Damage In Surgery

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All surgical disciplines are concerned with the repair of damaged tissues and vessels. Damage can be the result of direct trauma to the body or as part of a surgical procedure in which there is a separation of normally continuous tissue such as in vein or artery anastomoses. Regardless of the cause, proper repair of the tissue or blood vessel is an essential step in the positive outcome of surgery.

The joining of separated tissues has principally been performed by suturing or stapling in which the skilled hands of the surgeon stitch or staple the separated tissues together. This procedure not only requires significant skill but also is a slow, tedious process, particularly if extensive repair is required.

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In particular, laser adhesives are difficult to apply to separated tissues. They are either in the form of semi-solids (e.g. fibrinogen) or liquid (e.g. albumin or blood). As a semi-solid, the product must be cut into strips and placed at the weld site. Quite often the solid strip will move during application requiring time consuming repositioning. Additionally, the strip may shrink when exposed to the laser beam and weld only a portion of the tissue. The unwelded portion may be large enough to permit the passage of blood. This requires the use of additional strips of welding material and time consuming repeat operations.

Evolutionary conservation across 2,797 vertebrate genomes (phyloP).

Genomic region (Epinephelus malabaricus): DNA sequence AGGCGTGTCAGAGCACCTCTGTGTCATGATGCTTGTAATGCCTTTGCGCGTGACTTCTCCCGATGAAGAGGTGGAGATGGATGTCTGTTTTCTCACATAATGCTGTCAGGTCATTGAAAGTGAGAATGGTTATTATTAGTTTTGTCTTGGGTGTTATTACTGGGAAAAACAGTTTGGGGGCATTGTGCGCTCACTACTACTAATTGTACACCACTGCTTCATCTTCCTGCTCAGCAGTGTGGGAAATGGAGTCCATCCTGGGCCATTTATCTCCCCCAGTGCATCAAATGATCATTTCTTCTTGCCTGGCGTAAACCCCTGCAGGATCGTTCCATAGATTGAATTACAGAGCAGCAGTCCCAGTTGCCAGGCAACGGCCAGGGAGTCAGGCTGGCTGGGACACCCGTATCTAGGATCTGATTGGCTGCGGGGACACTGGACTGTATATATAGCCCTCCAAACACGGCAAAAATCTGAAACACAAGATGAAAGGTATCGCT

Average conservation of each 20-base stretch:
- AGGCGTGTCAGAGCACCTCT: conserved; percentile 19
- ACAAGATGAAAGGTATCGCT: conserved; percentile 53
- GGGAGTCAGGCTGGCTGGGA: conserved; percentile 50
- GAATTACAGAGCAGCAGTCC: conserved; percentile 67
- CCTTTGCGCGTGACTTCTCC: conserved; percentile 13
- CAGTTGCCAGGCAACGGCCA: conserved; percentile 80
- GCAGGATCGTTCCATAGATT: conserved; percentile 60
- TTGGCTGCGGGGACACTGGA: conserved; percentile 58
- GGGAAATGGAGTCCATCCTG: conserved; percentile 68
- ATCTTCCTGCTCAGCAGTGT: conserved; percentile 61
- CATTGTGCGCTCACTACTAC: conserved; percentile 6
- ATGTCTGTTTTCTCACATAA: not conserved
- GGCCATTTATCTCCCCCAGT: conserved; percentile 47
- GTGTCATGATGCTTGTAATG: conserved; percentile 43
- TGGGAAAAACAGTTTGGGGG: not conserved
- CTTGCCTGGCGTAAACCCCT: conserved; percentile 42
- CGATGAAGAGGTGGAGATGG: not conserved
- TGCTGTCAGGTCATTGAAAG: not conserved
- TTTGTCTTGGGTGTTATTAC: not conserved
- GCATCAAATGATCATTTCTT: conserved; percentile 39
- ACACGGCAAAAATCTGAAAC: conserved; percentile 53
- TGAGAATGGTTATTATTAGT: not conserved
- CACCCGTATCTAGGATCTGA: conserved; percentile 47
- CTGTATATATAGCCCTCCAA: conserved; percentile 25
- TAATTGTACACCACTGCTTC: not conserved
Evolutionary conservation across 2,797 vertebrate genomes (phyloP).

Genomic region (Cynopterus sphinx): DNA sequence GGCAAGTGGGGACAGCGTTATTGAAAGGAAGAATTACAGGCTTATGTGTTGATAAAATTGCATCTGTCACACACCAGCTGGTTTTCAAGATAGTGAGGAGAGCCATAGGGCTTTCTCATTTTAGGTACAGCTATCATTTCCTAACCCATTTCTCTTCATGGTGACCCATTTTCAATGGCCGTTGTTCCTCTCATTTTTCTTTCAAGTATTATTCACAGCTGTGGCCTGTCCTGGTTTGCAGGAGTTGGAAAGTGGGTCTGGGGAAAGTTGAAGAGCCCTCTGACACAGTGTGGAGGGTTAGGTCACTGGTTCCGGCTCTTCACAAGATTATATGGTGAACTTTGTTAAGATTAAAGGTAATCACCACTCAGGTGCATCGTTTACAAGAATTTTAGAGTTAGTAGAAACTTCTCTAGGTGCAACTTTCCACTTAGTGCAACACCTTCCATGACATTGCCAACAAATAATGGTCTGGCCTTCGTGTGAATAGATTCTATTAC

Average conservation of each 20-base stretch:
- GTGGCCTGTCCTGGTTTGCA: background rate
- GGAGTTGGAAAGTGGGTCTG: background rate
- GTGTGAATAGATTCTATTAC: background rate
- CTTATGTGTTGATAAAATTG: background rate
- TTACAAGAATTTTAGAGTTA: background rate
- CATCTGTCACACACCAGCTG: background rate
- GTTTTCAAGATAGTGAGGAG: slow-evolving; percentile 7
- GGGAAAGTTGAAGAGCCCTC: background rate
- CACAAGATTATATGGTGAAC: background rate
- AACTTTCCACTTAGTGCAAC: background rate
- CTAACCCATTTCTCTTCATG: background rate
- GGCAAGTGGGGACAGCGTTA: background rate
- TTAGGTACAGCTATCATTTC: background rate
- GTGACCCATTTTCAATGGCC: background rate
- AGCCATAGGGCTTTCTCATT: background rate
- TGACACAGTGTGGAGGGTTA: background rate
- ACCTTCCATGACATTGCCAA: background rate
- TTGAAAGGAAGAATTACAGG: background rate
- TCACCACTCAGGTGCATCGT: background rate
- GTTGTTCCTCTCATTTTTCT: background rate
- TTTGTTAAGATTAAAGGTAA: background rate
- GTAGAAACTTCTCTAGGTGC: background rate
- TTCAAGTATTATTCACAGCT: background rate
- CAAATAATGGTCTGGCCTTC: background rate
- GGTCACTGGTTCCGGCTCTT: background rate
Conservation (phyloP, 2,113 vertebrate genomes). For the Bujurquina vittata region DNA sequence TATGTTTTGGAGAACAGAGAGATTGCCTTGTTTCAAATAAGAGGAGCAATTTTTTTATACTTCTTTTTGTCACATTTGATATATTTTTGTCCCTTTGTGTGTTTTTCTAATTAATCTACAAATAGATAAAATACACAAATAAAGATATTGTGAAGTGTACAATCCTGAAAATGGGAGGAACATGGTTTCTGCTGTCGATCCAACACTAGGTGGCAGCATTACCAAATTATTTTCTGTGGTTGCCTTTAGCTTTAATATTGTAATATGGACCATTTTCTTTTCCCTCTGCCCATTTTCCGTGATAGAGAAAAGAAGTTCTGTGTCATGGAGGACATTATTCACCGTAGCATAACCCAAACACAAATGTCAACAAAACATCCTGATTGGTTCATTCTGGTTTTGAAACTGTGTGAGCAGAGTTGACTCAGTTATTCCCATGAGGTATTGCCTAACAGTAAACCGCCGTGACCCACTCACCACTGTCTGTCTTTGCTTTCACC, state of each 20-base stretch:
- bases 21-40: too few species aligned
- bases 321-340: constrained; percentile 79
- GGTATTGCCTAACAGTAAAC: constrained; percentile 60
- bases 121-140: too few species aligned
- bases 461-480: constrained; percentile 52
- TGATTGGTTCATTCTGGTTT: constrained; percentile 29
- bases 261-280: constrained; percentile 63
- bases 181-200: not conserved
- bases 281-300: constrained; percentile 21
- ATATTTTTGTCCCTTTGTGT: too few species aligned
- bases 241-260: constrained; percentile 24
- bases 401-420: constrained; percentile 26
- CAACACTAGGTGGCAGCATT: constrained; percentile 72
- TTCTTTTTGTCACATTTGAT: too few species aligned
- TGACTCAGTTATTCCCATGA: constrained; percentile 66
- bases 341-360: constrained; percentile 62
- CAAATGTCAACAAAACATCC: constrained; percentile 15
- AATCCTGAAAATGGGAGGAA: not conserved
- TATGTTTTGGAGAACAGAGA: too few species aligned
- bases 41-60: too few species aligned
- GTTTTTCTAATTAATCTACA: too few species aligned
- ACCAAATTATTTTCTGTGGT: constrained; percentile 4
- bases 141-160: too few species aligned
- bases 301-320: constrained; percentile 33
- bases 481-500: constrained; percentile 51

Liquid laser adhesives are disadvantageous because they can run off of the weld site and thus may also require repeat applications. In addition, conventional laser adhesives made of protein materials, such as fibrinogen, often form rigid welds which reduce the flexibility of the welded tissues, particularly welded blood vessels. If the vessel is subjected to normal pressure fluctuations which occur during the cardiac cycle, such as the unclamping of the blood vessel or when the patient moves suddenly, the weld can rupture causing internal bleeding and related
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Additionally, the presence of multiple charged or uncharged side chains may be advantageous to facilitate gel formation, production of a high viscosity composition, and/or interaction between molecules in the composition and/or tissue. Low molecular weight, small chain polysaccharides require higher concentrations to produce viscous, gel-like materials, and tend to be less desirable. One of the preferred polysaccharides is hydroxypropylmethylcellulose which is preferably used in a sterile aqueous solution. As a sterile solution it may be formulated to have a molecular weight exceeding 80,000 daltons and a viscosity of at least about 4,000 centipoise. See, for example, Thomas J. Liesegang et al., "The Use of Hydroxypropyl Methyl Cellulose in Extracapsular Cataract Extraction with Intraocular Lens Implantation", Am. J. Ophth. vol. 102, pp 723-726 (December,
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